I grew up playing standup basketball and then, in middle school, I had knee surgery for a torn meniscus. After the surgery, the pain never went away, even though I was physically healed. I was diagnosed with CRPS, or Complex Regional Pain Syndrome. With CRPS, you’re in pain 24/7, even though there is no reason for it. I managed my pain until I was about 16 or 17 and then I realized that I had to do something — it was becoming too much. In 2013, I tried a number of treatments. I tried one treatment where they put electrodes on the outskirts of my chronic pain and I was hooked up to this machine for about an hour a day, five days a week for two weeks. After the first week, I felt really sick. And after the second week, I ended up losing 30 pounds total. One morning, I woke up and I could not walk. I stumbled around and my legs were so tight, I just remember going, “Mom, what is going on?” No one knew what was happening and the doctor refused to see me. So I ended up leaving the treatment early in a wheelchair. I was so excited because I had just been named captain for my high school’s basketball team, and then I came back from this treatment in a wheelchair.

I found wheelchair basketball on YouTube one day and I just thought it was the coolest thing ever. Your arms are jacked and you’re playing ball on chairs. I had no idea people with disabilities could even do that. I had never heard of the Paralympics. My dad was retired military so I was able to try out wheelchair basketball for the first time with guys who had just come back from overseas with either one or both of their legs amputated. I was this 17-year-old scrawny white girl with guys who were twice my age and twice my size, but I absolutely loved the game.

How did you go from playing wheelchair basketball with men in the military to being on Team USA?

From practicing with guys in the military, I got a reference to go and meet with the San Antonio Spurs wheelchair basketball team. They were just getting ready for their season, so I thought I was just going to watch their practice and see what it was all about. Eventually, they invited me onto the roster and I started playing. Then, I got a letter of intent to go play at the University of Texas at Arlington. Literally three months after that, I got recruited for Team USA.

How do you compare the change in perceptions towards LGBTQ athletes and Paralympic athletes over the last few years?

Over the last few years, especially in Rio, it seems like everyone is just coming together, regardless of Olympian, Paralympian, LGBTQ or not LGBTQ. Everybody is just an athlete. As part of the LGBTQ athlete community, I think we all just want to be athletes. We strive for the equality and the equity of just being an athlete. Being part of the LGBTQ community makes it a little bit more special.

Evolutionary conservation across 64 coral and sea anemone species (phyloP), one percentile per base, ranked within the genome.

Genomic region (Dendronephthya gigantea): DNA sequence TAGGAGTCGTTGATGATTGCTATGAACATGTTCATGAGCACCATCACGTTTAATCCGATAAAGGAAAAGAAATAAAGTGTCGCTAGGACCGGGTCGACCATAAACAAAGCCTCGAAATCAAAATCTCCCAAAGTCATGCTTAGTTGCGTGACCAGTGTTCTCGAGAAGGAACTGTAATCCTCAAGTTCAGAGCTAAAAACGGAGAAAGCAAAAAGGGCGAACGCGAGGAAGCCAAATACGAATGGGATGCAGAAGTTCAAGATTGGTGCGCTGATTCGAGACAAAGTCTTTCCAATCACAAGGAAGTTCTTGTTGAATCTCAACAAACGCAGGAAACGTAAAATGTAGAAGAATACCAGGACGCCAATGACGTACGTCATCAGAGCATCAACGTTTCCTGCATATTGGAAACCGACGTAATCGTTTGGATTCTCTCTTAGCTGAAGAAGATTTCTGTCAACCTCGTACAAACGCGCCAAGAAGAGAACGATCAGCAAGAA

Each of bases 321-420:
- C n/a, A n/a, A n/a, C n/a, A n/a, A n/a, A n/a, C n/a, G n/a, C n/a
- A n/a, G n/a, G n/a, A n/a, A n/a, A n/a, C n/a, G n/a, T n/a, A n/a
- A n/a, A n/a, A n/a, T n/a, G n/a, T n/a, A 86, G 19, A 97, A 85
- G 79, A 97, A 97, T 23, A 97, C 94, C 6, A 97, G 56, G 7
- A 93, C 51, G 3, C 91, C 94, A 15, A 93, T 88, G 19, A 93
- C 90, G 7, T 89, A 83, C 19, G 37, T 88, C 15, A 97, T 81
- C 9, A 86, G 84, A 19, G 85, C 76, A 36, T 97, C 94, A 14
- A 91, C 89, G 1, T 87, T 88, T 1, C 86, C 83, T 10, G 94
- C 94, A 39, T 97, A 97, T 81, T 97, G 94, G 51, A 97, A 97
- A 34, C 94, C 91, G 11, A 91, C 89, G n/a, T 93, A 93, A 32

So there has been some progression, but what do you think needs to happen or continue to happen in the near future?

I think it is important that we are treated just like our counterparts. As a Paralympian, all we want is to be treated and paid like our Olympian counterparts. Just like how LGBTQ athletes want to be treated the same as straight athletes. We play the same sports at the same competitive level and train the exact same way at the exact same facilities. We all do the same things. So I think equal treatment and equal pay should be at the forefront.

With COVID, how has training been? How is basketball now? 

For me, personally, my health has done a total 180 during the pandemic. I’m now walking and doing a lot of things that I never thought I could do. I actually retired from Team USA last month. A lot of it was due to the pandemic and positive health reasons, but it was definitely a hard decision. I know that, for the team, they cannot go back to the Olympic training center for a few months at least.

Are you continuing to play basketball even though you retired from Team USA?

Yeah, that is one of the things I’m looking at for this upcoming season. I’m thinking about moving to North or South Carolina right now. It’s all still up in the air, but I have built my own home gym. So, I’m still training like I’m playing.